Health Matters: Long COVID
When COVID-19 was first diagnosed, we knew very little about it. A year later, we know far more, but questions remain—not least of which is why some people have lingering symptoms long after their acute infection is over, even if their infection was mild or symptom-free. Acute COVID usually lasts an average of two weeks, but some people have symptoms for up to three months.
“Long-COVID” is the name given to the group of symptoms that occur beyond three months, and it appears to be affecting people of all ages, including children and previously healthy people in their 20s, 30s, and 40s. In late March, a study from UC Davis reported that persistent COVID symptoms affect one in four people who contract the virus, despite the severity of their acute illness. Further, the researchers discovered that about a third of people who did not need to be hospitalized with COVID still developed some long-term symptoms.
Initially, medical providers didn’t know how to spot long-COVID because they didn’t know what to look for. Now, we know the most common symptoms are fatigue and weakness, followed by shortness of breath with minimal exertion. Many patients also report cough, chest tightness, and neurological symptoms mostly described as “brain fog.” The confounding piece for medical providers evaluating these patients is that in most cases, all patient tests come back normal, including blood work, x-rays, heart and lung studies, and brain imaging. Yet, the patients have very concerning symptoms.
Because the medical community shares information regularly, medical providers began recognizing patterns fairly quickly. They were seeing people previously infected with COVID-19 who were now exhibiting an array of symptoms that were not simply a continuation of the symptoms they had during their acute illness. Researchers continue to seek answers about why some people are afflicted and others aren’t.
The hopeful news is that most people do eventually recover, and adequate rest seems to be the key. Rather than pushing past the symptoms and toughing it out, patients who recover the fastest tend to be the ones who listen to their bodies, sleep when they’re tired, and get good nutrition. This may require taking time off from work or school.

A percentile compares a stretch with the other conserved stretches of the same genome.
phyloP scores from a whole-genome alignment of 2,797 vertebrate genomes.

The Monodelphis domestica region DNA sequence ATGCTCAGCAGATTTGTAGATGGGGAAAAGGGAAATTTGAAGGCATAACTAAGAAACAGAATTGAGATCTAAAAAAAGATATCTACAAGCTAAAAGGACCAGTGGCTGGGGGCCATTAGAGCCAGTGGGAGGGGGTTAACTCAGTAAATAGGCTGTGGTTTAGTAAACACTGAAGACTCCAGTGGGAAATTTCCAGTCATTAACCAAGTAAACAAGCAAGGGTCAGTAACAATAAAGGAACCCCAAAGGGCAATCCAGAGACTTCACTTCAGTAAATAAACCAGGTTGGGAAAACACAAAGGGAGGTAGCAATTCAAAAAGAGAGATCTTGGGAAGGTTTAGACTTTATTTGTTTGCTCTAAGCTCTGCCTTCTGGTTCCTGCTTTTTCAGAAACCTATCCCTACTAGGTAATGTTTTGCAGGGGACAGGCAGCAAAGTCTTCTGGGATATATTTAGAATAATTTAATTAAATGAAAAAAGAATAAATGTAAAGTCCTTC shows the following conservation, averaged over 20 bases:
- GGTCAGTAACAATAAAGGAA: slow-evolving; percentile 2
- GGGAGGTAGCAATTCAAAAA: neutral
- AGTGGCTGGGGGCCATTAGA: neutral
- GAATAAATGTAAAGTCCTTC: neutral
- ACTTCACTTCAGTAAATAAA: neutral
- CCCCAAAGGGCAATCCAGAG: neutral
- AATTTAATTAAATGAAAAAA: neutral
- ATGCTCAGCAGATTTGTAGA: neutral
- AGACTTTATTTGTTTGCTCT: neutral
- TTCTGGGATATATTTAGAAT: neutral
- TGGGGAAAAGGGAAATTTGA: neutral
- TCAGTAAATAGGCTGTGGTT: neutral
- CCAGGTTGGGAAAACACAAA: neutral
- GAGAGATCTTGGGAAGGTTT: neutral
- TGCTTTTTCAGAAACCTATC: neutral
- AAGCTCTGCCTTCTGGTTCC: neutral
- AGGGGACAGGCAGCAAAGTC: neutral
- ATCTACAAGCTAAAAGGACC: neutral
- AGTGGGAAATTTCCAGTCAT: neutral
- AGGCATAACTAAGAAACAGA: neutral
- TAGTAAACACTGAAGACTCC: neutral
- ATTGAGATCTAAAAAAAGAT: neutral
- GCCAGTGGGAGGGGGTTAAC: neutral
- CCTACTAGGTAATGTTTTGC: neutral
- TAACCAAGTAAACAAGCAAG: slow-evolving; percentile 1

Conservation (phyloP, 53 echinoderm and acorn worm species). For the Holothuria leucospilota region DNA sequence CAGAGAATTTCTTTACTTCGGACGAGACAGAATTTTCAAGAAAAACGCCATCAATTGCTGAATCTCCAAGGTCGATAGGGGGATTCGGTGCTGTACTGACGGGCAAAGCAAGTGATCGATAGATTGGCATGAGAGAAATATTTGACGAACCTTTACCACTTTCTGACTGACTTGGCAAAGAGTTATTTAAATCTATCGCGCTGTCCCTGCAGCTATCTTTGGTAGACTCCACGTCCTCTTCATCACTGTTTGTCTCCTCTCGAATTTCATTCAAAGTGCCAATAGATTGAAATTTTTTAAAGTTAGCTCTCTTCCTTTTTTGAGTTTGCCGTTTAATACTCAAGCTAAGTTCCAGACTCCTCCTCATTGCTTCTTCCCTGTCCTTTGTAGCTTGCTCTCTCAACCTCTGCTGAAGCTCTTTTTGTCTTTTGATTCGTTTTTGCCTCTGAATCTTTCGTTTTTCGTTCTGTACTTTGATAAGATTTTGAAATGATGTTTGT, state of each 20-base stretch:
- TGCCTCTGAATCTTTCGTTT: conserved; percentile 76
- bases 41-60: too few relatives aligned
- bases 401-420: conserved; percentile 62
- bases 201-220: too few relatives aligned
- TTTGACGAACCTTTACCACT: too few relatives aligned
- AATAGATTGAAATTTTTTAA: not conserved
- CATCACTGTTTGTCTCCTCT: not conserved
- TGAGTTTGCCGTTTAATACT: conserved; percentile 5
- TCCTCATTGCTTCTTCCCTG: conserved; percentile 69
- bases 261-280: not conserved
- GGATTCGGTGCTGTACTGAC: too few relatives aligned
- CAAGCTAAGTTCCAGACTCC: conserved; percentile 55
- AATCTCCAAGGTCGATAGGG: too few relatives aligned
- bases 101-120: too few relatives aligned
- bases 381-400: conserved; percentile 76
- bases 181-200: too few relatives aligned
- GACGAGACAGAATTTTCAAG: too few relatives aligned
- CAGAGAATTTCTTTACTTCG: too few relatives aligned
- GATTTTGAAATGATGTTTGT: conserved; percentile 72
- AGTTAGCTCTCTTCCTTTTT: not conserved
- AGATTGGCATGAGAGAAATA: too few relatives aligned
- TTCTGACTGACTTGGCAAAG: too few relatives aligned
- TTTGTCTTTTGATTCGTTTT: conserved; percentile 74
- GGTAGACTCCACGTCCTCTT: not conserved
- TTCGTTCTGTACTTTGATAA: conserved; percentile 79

My message to those of you experiencing these symptoms is this: Seek medical attention. Ignoring your symptoms will not make them go away. I’ve had patients tell me the fatigue is so overwhelming that when they come home from the grocery store, for example, they simply do not have the energy to unload their groceries. I’ve had patients tell me they thought they were having a heart attack. I’ve had patients describe their headaches as incapacitating. When people deal with these sorts of symptoms day in and day out, it can bring on anxiety and depression, which can make it hard to sleep—and sleep is exactly what they need to heal. If you are having trouble sleeping or are experiencing symptoms of anxiety or depression, call your medical provider.
Finally, my message to everyone is to get vaccinated at the first opportunity. The vaccines are safe and effective, and even if you are in a low-risk group for serious COVID symptoms, you may be at-risk for long-COVID. And the more of us who are vaccinated, the safer everyone is, including the most vulnerable among us.
Talitha Marty is a primary care provider at MCHC Health Centers—a community-based and patient-directed organization that serves Mendocino and Lake Counties, providing comprehensive primary healthcare services as well as supportive services such as education and translation that promote access to healthcare. All MCHC health centers accept Medi-Cal/Partnership HealthPlan of California, Medicare, Covered California, and other insurance. Learn more at mchcinc.org.